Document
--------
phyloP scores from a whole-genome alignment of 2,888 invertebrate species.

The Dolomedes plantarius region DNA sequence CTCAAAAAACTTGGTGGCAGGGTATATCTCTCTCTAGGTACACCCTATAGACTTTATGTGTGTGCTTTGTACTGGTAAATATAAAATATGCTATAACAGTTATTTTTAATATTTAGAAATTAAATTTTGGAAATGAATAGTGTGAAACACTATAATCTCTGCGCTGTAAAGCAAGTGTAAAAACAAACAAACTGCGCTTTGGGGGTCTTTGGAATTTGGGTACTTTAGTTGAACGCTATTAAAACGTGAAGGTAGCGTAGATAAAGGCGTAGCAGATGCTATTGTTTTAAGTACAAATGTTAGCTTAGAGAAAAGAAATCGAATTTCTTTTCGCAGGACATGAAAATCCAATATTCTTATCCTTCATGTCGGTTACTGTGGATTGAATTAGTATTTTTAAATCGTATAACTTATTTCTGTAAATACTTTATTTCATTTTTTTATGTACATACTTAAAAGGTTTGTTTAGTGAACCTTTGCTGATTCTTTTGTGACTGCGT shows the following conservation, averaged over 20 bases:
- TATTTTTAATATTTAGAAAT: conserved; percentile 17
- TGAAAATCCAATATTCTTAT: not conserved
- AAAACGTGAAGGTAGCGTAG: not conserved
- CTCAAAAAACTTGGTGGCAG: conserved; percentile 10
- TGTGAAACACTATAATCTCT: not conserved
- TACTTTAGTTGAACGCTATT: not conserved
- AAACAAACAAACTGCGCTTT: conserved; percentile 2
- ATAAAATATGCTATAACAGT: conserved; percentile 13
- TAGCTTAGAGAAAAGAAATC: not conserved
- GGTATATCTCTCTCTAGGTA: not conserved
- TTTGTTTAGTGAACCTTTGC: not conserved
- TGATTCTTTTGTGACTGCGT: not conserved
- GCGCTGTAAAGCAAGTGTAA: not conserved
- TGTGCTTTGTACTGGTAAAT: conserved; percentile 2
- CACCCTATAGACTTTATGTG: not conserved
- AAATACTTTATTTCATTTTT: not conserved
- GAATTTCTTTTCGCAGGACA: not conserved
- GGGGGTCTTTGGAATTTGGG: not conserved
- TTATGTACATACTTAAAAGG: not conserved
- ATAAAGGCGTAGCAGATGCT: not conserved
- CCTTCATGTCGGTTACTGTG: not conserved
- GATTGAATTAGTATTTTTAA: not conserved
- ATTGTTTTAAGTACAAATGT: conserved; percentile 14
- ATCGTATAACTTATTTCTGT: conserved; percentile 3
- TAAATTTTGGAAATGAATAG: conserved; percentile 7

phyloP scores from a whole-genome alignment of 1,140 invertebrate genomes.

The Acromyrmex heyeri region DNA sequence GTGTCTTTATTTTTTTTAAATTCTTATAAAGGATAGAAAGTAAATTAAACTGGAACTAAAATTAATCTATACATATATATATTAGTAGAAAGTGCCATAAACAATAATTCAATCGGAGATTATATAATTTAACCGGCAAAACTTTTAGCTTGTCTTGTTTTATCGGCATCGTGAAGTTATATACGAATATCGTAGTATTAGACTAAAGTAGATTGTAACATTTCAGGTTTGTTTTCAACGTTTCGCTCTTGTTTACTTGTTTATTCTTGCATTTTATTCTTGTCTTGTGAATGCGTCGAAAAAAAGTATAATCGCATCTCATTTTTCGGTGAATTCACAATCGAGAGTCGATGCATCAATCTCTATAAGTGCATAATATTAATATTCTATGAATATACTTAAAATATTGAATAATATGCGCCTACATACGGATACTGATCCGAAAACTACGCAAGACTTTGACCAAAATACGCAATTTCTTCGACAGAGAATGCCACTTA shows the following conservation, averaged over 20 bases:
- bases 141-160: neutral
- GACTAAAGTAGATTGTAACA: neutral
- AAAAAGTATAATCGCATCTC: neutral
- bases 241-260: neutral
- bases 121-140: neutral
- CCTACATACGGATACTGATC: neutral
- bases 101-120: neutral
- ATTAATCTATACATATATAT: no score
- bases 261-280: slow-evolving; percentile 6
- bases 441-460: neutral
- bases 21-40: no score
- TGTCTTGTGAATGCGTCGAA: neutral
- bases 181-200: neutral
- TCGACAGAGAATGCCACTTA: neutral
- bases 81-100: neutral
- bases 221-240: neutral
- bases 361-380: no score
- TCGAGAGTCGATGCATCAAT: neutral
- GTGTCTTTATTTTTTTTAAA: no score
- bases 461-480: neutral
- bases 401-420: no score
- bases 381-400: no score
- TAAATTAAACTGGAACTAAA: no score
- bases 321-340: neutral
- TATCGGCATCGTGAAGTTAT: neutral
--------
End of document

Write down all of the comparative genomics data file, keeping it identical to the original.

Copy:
phyloP scores from a whole-genome alignment of 2,888 invertebrate species.

The Dolomedes plantarius region DNA sequence CTCAAAAAACTTGGTGGCAGGGTATATCTCTCTCTAGGTACACCCTATAGACTTTATGTGTGTGCTTTGTACTGGTAAATATAAAATATGCTATAACAGTTATTTTTAATATTTAGAAATTAAATTTTGGAAATGAATAGTGTGAAACACTATAATCTCTGCGCTGTAAAGCAAGTGTAAAAACAAACAAACTGCGCTTTGGGGGTCTTTGGAATTTGGGTACTTTAGTTGAACGCTATTAAAACGTGAAGGTAGCGTAGATAAAGGCGTAGCAGATGCTATTGTTTTAAGTACAAATGTTAGCTTAGAGAAAAGAAATCGAATTTCTTTTCGCAGGACATGAAAATCCAATATTCTTATCCTTCATGTCGGTTACTGTGGATTGAATTAGTATTTTTAAATCGTATAACTTATTTCTGTAAATACTTTATTTCATTTTTTTATGTACATACTTAAAAGGTTTGTTTAGTGAACCTTTGCTGATTCTTTTGTGACTGCGT shows the following conservation, averaged over 20 bases:
- TATTTTTAATATTTAGAAAT: conserved; percentile 17
- TGAAAATCCAATATTCTTAT: not conserved
- AAAACGTGAAGGTAGCGTAG: not conserved
- CTCAAAAAACTTGGTGGCAG: conserved; percentile 10
- TGTGAAACACTATAATCTCT: not conserved
- TACTTTAGTTGAACGCTATT: not conserved
- AAACAAACAAACTGCGCTTT: conserved; percentile 2
- ATAAAATATGCTATAACAGT: conserved; percentile 13
- TAGCTTAGAGAAAAGAAATC: not conserved
- GGTATATCTCTCTCTAGGTA: not conserved
- TTTGTTTAGTGAACCTTTGC: not conserved
- TGATTCTTTTGTGACTGCGT: not conserved
- GCGCTGTAAAGCAAGTGTAA: not conserved
- TGTGCTTTGTACTGGTAAAT: conserved; percentile 2
- CACCCTATAGACTTTATGTG: not conserved
- AAATACTTTATTTCATTTTT: not conserved
- GAATTTCTTTTCGCAGGACA: not conserved
- GGGGGTCTTTGGAATTTGGG: not conserved
- TTATGTACATACTTAAAAGG: not conserved
- ATAAAGGCGTAGCAGATGCT: not conserved
- CCTTCATGTCGGTTACTGTG: not conserved
- GATTGAATTAGTATTTTTAA: not conserved
- ATTGTTTTAAGTACAAATGT: conserved; percentile 14
- ATCGTATAACTTATTTCTGT: conserved; percentile 3
- TAAATTTTGGAAATGAATAG: conserved; percentile 7

phyloP scores from a whole-genome alignment of 1,140 invertebrate genomes.

The Acromyrmex heyeri region DNA sequence GTGTCTTTATTTTTTTTAAATTCTTATAAAGGATAGAAAGTAAATTAAACTGGAACTAAAATTAATCTATACATATATATATTAGTAGAAAGTGCCATAAACAATAATTCAATCGGAGATTATATAATTTAACCGGCAAAACTTTTAGCTTGTCTTGTTTTATCGGCATCGTGAAGTTATATACGAATATCGTAGTATTAGACTAAAGTAGATTGTAACATTTCAGGTTTGTTTTCAACGTTTCGCTCTTGTTTACTTGTTTATTCTTGCATTTTATTCTTGTCTTGTGAATGCGTCGAAAAAAAGTATAATCGCATCTCATTTTTCGGTGAATTCACAATCGAGAGTCGATGCATCAATCTCTATAAGTGCATAATATTAATATTCTATGAATATACTTAAAATATTGAATAATATGCGCCTACATACGGATACTGATCCGAAAACTACGCAAGACTTTGACCAAAATACGCAATTTCTTCGACAGAGAATGCCACTTA shows the following conservation, averaged over 20 bases:
- bases 141-160: neutral
- GACTAAAGTAGATTGTAACA: neutral
- AAAAAGTATAATCGCATCTC: neutral
- bases 241-260: neutral
- bases 121-140: neutral
- CCTACATACGGATACTGATC: neutral
- bases 101-120: neutral
- ATTAATCTATACATATATAT: no score
- bases 261-280: slow-evolving; percentile 6
- bases 441-460: neutral
- bases 21-40: no score
- TGTCTTGTGAATGCGTCGAA: neutral
- bases 181-200: neutral
- TCGACAGAGAATGCCACTTA: neutral
- bases 81-100: neutral
- bases 221-240: neutral
- bases 361-380: no score
- TCGAGAGTCGATGCATCAAT: neutral
- GTGTCTTTATTTTTTTTAAA: no score
- bases 461-480: neutral
- bases 401-420: no score
- bases 381-400: no score
- TAAATTAAACTGGAACTAAA: no score
- bases 321-340: neutral
- TATCGGCATCGTGAAGTTAT: neutral